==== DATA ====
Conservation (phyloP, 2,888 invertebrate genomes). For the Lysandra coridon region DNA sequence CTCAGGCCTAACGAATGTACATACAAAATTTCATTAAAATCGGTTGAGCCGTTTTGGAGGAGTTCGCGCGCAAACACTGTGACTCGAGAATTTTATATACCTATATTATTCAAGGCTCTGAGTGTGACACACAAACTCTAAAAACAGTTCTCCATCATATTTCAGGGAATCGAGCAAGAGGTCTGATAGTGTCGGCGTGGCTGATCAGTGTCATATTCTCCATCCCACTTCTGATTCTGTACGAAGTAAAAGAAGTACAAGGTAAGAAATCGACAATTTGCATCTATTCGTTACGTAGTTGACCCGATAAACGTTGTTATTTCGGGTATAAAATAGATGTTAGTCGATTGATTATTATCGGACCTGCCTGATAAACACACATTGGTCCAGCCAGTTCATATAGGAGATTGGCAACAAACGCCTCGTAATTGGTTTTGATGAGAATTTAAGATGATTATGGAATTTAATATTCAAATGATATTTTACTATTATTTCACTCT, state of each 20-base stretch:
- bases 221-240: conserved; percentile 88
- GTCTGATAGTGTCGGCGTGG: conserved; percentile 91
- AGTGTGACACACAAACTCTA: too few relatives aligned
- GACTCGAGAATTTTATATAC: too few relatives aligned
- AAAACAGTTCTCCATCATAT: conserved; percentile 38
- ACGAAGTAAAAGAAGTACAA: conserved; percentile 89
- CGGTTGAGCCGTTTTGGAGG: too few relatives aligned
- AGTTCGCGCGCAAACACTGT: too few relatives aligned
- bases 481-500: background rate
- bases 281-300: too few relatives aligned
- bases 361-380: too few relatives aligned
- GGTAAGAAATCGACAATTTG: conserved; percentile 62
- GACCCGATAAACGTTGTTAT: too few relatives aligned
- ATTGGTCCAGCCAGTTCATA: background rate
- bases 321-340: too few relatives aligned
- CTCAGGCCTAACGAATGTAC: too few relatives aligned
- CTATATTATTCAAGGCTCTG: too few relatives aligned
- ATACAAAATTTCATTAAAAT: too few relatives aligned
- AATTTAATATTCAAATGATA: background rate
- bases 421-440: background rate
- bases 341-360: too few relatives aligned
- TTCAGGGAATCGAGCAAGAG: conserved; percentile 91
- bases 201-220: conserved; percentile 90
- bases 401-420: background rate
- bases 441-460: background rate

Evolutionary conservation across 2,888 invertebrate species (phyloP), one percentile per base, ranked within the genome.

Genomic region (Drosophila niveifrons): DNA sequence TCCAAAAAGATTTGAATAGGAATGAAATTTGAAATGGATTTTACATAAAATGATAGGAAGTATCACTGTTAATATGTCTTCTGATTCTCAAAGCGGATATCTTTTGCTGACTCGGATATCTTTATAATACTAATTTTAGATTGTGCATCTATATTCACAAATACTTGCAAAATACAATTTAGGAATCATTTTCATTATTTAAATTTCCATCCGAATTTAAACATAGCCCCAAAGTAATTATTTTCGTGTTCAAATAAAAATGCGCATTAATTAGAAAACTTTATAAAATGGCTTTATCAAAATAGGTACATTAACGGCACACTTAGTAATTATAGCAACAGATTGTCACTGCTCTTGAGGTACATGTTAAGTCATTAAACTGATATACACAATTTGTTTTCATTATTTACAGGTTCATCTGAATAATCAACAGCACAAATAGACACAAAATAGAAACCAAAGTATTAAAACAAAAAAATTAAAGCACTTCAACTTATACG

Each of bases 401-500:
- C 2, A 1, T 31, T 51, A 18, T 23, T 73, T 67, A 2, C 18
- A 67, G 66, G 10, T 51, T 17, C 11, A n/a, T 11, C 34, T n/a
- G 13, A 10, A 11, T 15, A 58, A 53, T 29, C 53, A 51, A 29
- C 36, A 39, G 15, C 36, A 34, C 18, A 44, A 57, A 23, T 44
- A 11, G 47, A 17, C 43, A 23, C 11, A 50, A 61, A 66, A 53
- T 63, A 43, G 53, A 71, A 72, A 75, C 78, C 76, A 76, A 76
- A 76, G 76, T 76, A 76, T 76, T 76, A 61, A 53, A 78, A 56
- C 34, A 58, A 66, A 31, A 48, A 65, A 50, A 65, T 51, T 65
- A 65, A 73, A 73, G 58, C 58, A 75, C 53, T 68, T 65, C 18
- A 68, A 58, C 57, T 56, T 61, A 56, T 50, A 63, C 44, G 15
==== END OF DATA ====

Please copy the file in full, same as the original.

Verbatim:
Conservation (phyloP, 2,888 invertebrate genomes). For the Lysandra coridon region DNA sequence CTCAGGCCTAACGAATGTACATACAAAATTTCATTAAAATCGGTTGAGCCGTTTTGGAGGAGTTCGCGCGCAAACACTGTGACTCGAGAATTTTATATACCTATATTATTCAAGGCTCTGAGTGTGACACACAAACTCTAAAAACAGTTCTCCATCATATTTCAGGGAATCGAGCAAGAGGTCTGATAGTGTCGGCGTGGCTGATCAGTGTCATATTCTCCATCCCACTTCTGATTCTGTACGAAGTAAAAGAAGTACAAGGTAAGAAATCGACAATTTGCATCTATTCGTTACGTAGTTGACCCGATAAACGTTGTTATTTCGGGTATAAAATAGATGTTAGTCGATTGATTATTATCGGACCTGCCTGATAAACACACATTGGTCCAGCCAGTTCATATAGGAGATTGGCAACAAACGCCTCGTAATTGGTTTTGATGAGAATTTAAGATGATTATGGAATTTAATATTCAAATGATATTTTACTATTATTTCACTCT, state of each 20-base stretch:
- bases 221-240: conserved; percentile 88
- GTCTGATAGTGTCGGCGTGG: conserved; percentile 91
- AGTGTGACACACAAACTCTA: too few relatives aligned
- GACTCGAGAATTTTATATAC: too few relatives aligned
- AAAACAGTTCTCCATCATAT: conserved; percentile 38
- ACGAAGTAAAAGAAGTACAA: conserved; percentile 89
- CGGTTGAGCCGTTTTGGAGG: too few relatives aligned
- AGTTCGCGCGCAAACACTGT: too few relatives aligned
- bases 481-500: background rate
- bases 281-300: too few relatives aligned
- bases 361-380: too few relatives aligned
- GGTAAGAAATCGACAATTTG: conserved; percentile 62
- GACCCGATAAACGTTGTTAT: too few relatives aligned
- ATTGGTCCAGCCAGTTCATA: background rate
- bases 321-340: too few relatives aligned
- CTCAGGCCTAACGAATGTAC: too few relatives aligned
- CTATATTATTCAAGGCTCTG: too few relatives aligned
- ATACAAAATTTCATTAAAAT: too few relatives aligned
- AATTTAATATTCAAATGATA: background rate
- bases 421-440: background rate
- bases 341-360: too few relatives aligned
- TTCAGGGAATCGAGCAAGAG: conserved; percentile 91
- bases 201-220: conserved; percentile 90
- bases 401-420: background rate
- bases 441-460: background rate

Evolutionary conservation across 2,888 invertebrate species (phyloP), one percentile per base, ranked within the genome.

Genomic region (Drosophila niveifrons): DNA sequence TCCAAAAAGATTTGAATAGGAATGAAATTTGAAATGGATTTTACATAAAATGATAGGAAGTATCACTGTTAATATGTCTTCTGATTCTCAAAGCGGATATCTTTTGCTGACTCGGATATCTTTATAATACTAATTTTAGATTGTGCATCTATATTCACAAATACTTGCAAAATACAATTTAGGAATCATTTTCATTATTTAAATTTCCATCCGAATTTAAACATAGCCCCAAAGTAATTATTTTCGTGTTCAAATAAAAATGCGCATTAATTAGAAAACTTTATAAAATGGCTTTATCAAAATAGGTACATTAACGGCACACTTAGTAATTATAGCAACAGATTGTCACTGCTCTTGAGGTACATGTTAAGTCATTAAACTGATATACACAATTTGTTTTCATTATTTACAGGTTCATCTGAATAATCAACAGCACAAATAGACACAAAATAGAAACCAAAGTATTAAAACAAAAAAATTAAAGCACTTCAACTTATACG

Each of bases 401-500:
- C 2, A 1, T 31, T 51, A 18, T 23, T 73, T 67, A 2, C 18
- A 67, G 66, G 10, T 51, T 17, C 11, A n/a, T 11, C 34, T n/a
- G 13, A 10, A 11, T 15, A 58, A 53, T 29, C 53, A 51, A 29
- C 36, A 39, G 15, C 36, A 34, C 18, A 44, A 57, A 23, T 44
- A 11, G 47, A 17, C 43, A 23, C 11, A 50, A 61, A 66, A 53
- T 63, A 43, G 53, A 71, A 72, A 75, C 78, C 76, A 76, A 76
- A 76, G 76, T 76, A 76, T 76, T 76, A 61, A 53, A 78, A 56
- C 34, A 58, A 66, A 31, A 48, A 65, A 50, A 65, T 51, T 65
- A 65, A 73, A 73, G 58, C 58, A 75, C 53, T 68, T 65, C 18
- A 68, A 58, C 57, T 56, T 61, A 56, T 50, A 63, C 44, G 15